All boaters who overnight in a campground, dock or at anchor must secure a permit. If you are not entering through Houghton, Rock Harbor or Windigo, you can request a permit in advance.

Backpacking Trails / Our Itinerary

If you are planning an Isle Royale backpacking trip from Rock Harbor, you are generally looking at hiking either the Rock Harbor trail or the Greenstone Ridge Trail. We chose to hike along Rock Harbor.

Our Itinerary:
Day 1: Arrive on Ranger III / Hike to Daisy Farm and Camp.
Day 2: Hike to Moskey Basin / Spend Afternoon at Dock / Hike to Lake Richie
Day 3: Day trip to West Chickenbone Lake / Return, Pack tent at Lake Richie / Hike to Moskey Basin
Day 4: Hike from Moskey Basin to Rock Harbor
Day 5: Leave on Ranger III in morning

Moskey Basin, Lake Richie, West Chickenbone Lake and McCargoe Cove are all popular destinations in the interior of the park.

Solo Backpacking Isle Royale

We met a few people on our Isle Royale ferry that were going to be solo backpacking on the island while we were there. We met them again on the ferry on the way back and they had a blast. If you are experienced at backpacking, you should be fine on Isle Royale alone, particularly if you stick to the popular trails. The trail from Rock Harbor to Daisy Farm / Moskey Basin and on to Lake Richie in the summer is popular enough that someone should come along as long as you do not lose the trail.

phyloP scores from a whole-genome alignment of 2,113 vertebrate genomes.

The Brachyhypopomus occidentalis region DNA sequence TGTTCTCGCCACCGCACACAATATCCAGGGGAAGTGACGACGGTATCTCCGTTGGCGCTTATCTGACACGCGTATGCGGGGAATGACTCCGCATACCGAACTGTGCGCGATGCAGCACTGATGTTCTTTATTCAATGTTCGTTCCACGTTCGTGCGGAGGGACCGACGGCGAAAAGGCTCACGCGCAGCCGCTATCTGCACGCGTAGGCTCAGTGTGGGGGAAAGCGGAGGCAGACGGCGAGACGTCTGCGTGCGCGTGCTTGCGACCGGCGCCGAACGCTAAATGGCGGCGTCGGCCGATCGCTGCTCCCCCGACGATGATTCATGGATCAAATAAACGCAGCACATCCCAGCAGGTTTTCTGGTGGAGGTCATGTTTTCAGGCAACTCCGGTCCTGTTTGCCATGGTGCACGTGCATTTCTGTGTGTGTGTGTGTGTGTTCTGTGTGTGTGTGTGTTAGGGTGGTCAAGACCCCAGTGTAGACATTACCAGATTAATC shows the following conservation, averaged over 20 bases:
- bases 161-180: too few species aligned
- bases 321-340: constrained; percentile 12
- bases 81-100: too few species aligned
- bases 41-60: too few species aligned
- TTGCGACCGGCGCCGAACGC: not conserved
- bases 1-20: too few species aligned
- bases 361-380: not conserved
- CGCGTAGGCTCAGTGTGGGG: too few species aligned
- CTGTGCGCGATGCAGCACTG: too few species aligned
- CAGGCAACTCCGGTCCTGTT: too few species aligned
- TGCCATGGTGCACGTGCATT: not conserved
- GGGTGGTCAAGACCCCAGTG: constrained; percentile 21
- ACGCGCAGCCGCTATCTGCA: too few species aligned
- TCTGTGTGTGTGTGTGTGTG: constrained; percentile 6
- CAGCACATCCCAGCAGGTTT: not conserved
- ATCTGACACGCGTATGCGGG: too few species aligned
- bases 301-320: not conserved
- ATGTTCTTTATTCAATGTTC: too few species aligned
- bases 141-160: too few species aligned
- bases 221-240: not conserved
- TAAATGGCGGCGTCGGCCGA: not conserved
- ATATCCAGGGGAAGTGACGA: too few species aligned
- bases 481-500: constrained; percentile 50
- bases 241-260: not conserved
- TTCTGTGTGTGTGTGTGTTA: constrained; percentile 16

At the same time, it is worth noting that one of the large groups that came over had an injury in the first few miles of their multi-day adventure and spent the entire time at the Rock Harbor campground. If you are injured on a hiking trail without water and are unable to move, it will not be a fun trip.

Groups occasionally do require emergency rescue from Isle Royale, whether due to dehydration or another reason, so you should be experienced and well prepared before embarking on such a journey. The most common problems on Isle Royale are falls or soft-tissue injuries, along with skin infections and gastrointestinal complaints. The top 6 complaints are: ankle pain, lacerations, lightheaded, arm pain, blisters and skin infections.

Preparations such as an extra fuel container, a sat phone and a spare water filtration system are wise investments.


There are quite a few reports online from those who have gone packrafting on Isle Royale. It would have been fun to have one on some of the interior lakes when I was fishing and we had a rest day in the middle of our hike. However, your ability to boat on Lake Superior may be limited by wind, waves and the weather. We met a pair of people with a canoe early in our day that complained exactly how hard it was to make progress in Rock Harbor.

I looked at bringing one on my trip there but decided against it since I was hiking with a partner and it would require both of us to carry the extra gear on our first big backpacking trip. We later bought an inflatable kayak for use while car camping, but it is obviously too bulky/heavy to carry backpacking.

If this is your first backpacking trip, I would not add it to your plans. Isle Royale hiking is a lot of fun even without a boat. Your backpack is already going to be too heavy. If you are experienced at hiking or packrafting, I would by all means plan to bring it.